Journal of the House of Lords: Volume 10, 1648-1649. Originally published by His Majesty's Stationery Office, London, 1767-1830.
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Die Sabbati, 20 Maii.
PRAYERS, by Mr. Corbett.
Domini præsentes fuerunt:
Comes Manchester, Speaker.
L. Viscount Say & Seale.
Ds. La Warr.
Flay to be instituted to St. Mary's, near Winton.
Ordered, That Doctor Aylett give Institution and Induction to Walter Flay, to the Church of St. Marye's Colledge, near Winton; being presented thereunto by the Warden and Fellows of the College of Winton: And this to be with a salvo Jure cujuscunque.
Dr. Rowe's Pet. about his Sequestration.
Upon reading the Petition of Doctor Cheney Rowe; complaining, "That he hath been sequestered, being not sequestrable:"
It is Ordered, That the Business be referred to the Committee of Lords and Commons for Sequestrations.
The City will stand by the Parliament.
The Earl of Manchester reported, "That the Committee of Lords and Commons were Yesterday with the Common Council of London; and acquainted them with the Heads they had in Charge from the Parliament, which they received with very great Acknowledgement of the Favour of the Houses: And they unanimously declared, that they would live and die with the Parliament, according to the Covenant."
Halton quieted in the Living of Action.
Upon reading the Petition of James Halton; complaining, "That, upon the Presentation of Thomas Earl of Arundell deceased, he was by this House instituted and inducted into the Church of Ayketon, in Com. Cumber.; but the Possession was forcibly gained and detained from him, by one Mr. Sharpeles, who pretended Right thereto by another Interest:"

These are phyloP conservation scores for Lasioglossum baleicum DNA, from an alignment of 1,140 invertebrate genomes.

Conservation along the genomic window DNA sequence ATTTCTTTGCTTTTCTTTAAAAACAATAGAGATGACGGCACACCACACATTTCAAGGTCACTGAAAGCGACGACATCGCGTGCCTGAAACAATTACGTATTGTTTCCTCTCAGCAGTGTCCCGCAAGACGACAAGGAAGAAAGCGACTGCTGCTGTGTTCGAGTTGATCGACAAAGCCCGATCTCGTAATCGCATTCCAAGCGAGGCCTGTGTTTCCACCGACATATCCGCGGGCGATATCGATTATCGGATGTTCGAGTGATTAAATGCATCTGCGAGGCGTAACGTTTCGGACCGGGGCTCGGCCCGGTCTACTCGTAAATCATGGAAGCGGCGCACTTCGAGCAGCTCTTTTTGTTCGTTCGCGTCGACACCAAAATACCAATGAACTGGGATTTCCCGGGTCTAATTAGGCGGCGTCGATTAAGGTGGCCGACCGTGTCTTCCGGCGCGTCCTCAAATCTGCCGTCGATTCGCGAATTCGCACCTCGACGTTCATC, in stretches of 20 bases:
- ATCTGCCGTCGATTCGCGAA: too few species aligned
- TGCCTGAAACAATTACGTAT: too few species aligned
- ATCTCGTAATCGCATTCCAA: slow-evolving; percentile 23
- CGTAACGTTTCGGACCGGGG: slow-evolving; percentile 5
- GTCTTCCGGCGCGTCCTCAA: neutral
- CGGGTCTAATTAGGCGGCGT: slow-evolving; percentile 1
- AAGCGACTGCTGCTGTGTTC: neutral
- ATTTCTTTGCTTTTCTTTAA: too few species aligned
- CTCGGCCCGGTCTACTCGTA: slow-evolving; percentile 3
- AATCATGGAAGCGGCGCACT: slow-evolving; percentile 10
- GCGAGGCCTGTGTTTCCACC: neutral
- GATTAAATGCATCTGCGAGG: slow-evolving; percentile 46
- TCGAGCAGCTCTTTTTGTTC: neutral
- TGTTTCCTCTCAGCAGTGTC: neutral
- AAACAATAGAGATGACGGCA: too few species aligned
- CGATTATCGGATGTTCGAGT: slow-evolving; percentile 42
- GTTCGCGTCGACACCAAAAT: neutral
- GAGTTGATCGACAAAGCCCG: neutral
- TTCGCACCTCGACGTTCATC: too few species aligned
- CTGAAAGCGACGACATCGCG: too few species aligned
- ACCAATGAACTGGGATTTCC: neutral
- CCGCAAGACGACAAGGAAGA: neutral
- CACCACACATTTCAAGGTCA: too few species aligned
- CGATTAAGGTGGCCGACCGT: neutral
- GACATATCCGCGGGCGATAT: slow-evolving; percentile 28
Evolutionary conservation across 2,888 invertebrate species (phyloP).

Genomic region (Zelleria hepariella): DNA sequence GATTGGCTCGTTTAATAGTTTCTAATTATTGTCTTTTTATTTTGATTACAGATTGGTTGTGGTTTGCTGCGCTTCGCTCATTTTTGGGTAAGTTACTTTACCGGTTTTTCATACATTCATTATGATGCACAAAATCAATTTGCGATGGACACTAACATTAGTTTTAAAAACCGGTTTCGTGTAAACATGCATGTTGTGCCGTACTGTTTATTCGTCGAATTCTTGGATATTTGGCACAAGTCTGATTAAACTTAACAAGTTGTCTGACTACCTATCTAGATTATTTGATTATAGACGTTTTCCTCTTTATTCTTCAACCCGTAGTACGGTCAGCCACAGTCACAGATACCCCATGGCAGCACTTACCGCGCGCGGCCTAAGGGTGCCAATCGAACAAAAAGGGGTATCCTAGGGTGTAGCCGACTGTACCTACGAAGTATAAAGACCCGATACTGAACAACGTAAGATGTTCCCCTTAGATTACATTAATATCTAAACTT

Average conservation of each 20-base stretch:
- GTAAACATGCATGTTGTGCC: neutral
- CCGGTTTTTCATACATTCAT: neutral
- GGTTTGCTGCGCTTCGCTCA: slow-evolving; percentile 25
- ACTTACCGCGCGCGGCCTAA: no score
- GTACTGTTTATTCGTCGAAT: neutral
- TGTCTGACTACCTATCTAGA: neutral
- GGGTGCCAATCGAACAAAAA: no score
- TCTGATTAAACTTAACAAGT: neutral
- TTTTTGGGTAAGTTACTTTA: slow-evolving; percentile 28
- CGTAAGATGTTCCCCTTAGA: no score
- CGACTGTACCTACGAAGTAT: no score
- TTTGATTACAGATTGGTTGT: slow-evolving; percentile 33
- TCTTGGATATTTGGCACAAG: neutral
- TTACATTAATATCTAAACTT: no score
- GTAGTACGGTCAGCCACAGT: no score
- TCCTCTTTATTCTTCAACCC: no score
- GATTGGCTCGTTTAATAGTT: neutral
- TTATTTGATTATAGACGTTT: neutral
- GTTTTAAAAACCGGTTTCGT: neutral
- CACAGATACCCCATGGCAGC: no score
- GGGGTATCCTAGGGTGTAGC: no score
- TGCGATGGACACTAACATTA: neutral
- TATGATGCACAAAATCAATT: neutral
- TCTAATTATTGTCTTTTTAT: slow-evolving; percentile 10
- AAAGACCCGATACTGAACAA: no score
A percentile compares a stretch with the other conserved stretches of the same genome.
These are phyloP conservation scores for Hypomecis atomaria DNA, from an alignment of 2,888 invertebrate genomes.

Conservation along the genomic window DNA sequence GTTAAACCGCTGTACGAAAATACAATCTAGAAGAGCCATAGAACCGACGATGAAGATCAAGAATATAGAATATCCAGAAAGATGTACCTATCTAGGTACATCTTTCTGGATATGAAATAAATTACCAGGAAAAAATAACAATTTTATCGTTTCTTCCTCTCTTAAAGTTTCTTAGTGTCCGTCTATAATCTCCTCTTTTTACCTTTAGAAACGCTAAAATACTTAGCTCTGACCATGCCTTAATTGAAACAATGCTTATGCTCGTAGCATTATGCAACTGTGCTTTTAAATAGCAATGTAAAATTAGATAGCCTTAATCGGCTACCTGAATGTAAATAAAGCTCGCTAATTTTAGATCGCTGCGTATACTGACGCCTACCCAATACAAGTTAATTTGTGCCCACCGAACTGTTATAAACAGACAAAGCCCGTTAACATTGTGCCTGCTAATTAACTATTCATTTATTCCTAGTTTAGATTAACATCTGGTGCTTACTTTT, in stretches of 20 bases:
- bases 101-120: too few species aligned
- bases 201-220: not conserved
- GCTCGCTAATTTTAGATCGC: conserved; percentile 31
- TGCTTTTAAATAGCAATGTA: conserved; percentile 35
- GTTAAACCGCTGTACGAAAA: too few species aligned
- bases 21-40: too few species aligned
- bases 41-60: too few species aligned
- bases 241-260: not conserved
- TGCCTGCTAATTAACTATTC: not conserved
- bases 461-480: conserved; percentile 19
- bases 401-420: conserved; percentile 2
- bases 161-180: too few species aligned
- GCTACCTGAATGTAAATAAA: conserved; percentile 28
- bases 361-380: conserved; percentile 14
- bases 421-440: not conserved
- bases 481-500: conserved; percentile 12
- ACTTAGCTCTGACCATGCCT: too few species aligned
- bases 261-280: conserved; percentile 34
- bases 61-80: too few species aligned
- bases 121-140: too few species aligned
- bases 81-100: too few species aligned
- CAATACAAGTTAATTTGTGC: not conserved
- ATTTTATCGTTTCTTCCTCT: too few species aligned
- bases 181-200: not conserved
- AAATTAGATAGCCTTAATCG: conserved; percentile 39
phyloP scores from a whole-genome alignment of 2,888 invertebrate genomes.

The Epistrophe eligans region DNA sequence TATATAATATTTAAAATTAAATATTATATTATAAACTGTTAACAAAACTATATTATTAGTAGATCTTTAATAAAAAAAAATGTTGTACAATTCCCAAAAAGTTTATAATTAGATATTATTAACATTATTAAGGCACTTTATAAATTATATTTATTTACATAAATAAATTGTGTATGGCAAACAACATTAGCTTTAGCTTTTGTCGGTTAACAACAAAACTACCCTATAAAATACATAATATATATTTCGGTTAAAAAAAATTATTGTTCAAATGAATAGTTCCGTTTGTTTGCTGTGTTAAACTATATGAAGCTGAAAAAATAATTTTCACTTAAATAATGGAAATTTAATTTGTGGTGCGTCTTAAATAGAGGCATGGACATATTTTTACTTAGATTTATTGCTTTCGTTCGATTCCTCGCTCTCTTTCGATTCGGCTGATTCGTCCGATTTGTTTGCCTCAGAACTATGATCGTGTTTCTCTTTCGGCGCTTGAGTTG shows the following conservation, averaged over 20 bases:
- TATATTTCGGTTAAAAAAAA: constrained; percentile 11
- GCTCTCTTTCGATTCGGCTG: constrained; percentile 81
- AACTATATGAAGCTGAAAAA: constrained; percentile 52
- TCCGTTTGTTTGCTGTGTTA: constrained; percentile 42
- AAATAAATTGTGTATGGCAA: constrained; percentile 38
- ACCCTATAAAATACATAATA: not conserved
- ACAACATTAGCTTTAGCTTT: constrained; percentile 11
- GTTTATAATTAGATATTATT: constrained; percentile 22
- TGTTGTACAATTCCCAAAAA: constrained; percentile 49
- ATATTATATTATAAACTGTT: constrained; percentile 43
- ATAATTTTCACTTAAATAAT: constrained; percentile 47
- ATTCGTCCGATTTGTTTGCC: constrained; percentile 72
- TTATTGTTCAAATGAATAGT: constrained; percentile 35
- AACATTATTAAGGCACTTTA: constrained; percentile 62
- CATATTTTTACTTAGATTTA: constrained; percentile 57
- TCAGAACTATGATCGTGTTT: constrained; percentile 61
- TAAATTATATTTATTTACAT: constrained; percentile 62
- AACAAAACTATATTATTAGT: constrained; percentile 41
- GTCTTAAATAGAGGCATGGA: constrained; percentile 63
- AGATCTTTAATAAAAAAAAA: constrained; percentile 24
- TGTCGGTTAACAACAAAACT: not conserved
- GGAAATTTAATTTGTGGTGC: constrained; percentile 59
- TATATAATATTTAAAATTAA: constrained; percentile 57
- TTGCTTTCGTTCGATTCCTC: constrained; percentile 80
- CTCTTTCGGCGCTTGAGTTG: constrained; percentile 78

It is Ordered, That the Petitioner shall be quieted in the said Living, until he be evicted by due Course of Law.
Eltonhead and Cockayne.
Upon reading the Petition of William Cockayne:
It is Ordered, That Mr. Eltonhead shall have a Copy of this Petition; and both Sides to be heard, by Counsel, on Tuesday come Sevennight.
Ash versus Trigg.
Ordered, That the Errors between Ash and Trigg shall be heard, at this Bar, by Counsel, on Wednesday come Sevennight.
Upon reading the Petition of Joseph Batailey, Merchant:
It is Ordered, That an Ordinance be brought in, for his Naturalization.
E. of Shrewsbury versus Baltimore.
Upon reading the Answer of the Lord Baltimore to the Petition of the Earl of Shrewsbury: